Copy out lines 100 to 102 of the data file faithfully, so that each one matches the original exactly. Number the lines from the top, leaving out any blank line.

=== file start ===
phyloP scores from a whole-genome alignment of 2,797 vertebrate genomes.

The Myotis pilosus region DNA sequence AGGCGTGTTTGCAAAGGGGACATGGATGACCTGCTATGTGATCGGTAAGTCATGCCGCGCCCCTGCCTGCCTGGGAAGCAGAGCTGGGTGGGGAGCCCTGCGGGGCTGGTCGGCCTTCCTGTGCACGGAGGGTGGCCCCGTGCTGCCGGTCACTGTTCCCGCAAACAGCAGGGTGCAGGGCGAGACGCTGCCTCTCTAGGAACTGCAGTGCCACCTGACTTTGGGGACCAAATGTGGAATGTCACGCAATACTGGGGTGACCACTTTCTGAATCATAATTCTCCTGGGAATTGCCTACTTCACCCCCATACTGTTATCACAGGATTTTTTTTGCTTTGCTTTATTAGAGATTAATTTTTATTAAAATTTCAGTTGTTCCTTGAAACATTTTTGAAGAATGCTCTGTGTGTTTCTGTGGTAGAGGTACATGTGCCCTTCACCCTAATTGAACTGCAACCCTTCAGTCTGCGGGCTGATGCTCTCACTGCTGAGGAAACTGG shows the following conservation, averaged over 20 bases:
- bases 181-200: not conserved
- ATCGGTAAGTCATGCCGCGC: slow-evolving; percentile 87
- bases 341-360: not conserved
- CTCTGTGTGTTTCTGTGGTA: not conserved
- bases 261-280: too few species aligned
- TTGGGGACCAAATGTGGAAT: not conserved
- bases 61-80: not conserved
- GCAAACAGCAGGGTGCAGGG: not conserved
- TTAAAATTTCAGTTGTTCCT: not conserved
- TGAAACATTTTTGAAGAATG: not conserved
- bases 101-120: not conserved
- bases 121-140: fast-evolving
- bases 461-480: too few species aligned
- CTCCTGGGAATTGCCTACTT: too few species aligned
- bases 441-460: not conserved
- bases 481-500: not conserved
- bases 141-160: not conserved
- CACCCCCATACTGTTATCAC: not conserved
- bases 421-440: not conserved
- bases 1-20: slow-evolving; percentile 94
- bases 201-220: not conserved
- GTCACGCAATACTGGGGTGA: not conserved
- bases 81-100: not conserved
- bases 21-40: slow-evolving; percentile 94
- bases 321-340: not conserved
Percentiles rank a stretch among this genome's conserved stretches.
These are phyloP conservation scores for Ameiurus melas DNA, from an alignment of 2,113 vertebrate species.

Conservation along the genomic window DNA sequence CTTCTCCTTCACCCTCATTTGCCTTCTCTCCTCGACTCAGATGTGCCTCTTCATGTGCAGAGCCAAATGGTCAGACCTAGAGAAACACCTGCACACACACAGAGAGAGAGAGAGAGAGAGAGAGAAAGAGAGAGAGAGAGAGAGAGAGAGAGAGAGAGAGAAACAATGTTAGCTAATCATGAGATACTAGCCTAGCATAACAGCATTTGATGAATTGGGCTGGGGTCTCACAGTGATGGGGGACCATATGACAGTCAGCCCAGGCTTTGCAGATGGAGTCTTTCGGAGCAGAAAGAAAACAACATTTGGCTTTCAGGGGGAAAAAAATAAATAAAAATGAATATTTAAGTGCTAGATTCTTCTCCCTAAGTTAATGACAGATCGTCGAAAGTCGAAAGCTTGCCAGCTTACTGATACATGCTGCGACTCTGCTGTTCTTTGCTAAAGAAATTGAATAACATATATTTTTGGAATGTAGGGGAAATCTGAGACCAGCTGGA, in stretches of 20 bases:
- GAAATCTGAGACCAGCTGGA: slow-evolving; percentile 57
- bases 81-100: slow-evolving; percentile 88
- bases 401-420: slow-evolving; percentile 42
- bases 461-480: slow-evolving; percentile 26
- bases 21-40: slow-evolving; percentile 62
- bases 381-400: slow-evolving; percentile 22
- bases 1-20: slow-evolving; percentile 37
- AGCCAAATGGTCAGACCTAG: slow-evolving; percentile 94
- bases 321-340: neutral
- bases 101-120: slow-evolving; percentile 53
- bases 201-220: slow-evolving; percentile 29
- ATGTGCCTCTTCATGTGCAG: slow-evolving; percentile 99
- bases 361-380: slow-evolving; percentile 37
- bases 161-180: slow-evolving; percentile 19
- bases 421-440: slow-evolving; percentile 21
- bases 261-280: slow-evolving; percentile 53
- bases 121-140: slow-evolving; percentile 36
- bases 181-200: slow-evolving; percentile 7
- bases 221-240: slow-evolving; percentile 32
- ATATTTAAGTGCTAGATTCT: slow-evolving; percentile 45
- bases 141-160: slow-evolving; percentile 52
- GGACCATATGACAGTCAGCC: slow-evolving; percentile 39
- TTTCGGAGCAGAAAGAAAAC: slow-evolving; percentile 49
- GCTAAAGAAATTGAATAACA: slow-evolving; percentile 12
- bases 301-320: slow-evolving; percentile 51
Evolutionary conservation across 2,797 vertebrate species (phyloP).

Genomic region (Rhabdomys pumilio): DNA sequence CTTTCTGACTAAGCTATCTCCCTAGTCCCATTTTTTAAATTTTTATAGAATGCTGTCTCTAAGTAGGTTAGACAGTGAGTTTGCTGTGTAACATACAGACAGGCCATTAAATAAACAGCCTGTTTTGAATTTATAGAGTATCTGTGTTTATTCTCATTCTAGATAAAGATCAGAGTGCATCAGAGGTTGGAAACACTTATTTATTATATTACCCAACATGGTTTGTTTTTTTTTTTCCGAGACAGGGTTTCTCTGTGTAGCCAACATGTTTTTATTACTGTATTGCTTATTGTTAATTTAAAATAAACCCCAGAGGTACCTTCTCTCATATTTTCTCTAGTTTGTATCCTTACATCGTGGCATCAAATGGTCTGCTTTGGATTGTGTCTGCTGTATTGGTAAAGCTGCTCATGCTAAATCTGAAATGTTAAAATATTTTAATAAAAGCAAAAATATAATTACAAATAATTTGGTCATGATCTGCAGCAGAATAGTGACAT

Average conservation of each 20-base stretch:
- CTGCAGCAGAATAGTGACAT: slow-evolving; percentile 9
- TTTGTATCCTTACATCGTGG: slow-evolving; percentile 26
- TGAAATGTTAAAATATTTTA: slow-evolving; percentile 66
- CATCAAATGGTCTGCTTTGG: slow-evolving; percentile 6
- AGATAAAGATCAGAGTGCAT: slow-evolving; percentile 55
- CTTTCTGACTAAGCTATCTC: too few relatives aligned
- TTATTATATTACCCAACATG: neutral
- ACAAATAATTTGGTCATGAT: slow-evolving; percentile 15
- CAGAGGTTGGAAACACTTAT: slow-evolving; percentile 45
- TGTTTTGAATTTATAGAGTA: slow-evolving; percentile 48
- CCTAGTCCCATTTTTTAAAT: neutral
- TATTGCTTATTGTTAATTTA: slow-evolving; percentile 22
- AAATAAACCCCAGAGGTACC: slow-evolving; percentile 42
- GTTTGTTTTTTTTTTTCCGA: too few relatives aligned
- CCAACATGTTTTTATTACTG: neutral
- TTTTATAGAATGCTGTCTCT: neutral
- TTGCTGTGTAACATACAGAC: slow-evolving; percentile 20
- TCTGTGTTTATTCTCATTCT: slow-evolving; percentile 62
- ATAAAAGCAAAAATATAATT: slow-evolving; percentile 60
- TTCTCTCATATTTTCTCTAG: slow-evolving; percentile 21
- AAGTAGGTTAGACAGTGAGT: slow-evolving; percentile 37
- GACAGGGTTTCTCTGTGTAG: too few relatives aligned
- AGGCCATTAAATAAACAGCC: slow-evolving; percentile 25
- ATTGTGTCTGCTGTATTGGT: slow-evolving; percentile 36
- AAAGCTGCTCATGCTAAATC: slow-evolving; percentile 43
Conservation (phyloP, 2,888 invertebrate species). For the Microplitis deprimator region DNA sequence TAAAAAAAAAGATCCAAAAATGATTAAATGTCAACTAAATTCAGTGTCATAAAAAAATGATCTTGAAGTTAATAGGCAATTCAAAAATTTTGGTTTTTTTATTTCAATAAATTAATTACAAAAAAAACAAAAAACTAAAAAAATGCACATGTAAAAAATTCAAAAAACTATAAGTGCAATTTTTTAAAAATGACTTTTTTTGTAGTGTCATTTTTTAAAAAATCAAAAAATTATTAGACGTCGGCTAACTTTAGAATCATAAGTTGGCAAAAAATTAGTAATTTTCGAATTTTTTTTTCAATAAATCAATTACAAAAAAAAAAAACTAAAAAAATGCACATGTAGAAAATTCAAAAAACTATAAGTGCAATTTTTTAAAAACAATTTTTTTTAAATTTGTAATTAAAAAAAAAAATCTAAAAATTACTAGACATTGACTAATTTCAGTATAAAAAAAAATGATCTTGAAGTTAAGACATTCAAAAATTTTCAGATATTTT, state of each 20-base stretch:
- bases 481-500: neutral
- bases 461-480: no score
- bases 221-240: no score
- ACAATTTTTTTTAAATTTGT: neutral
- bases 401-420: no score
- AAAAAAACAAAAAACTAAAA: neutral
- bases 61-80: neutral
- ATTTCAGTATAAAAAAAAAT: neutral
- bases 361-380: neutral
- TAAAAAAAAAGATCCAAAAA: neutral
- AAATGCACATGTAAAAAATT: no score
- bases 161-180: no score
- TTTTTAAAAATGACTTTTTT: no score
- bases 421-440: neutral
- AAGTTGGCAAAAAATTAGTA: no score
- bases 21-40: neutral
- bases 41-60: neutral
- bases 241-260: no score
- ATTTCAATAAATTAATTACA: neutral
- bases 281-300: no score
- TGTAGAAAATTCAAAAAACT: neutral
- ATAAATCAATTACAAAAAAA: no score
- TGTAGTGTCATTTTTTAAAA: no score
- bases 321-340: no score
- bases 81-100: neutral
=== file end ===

- bases 21-40: neutral
- bases 41-60: neutral
- bases 241-260: no score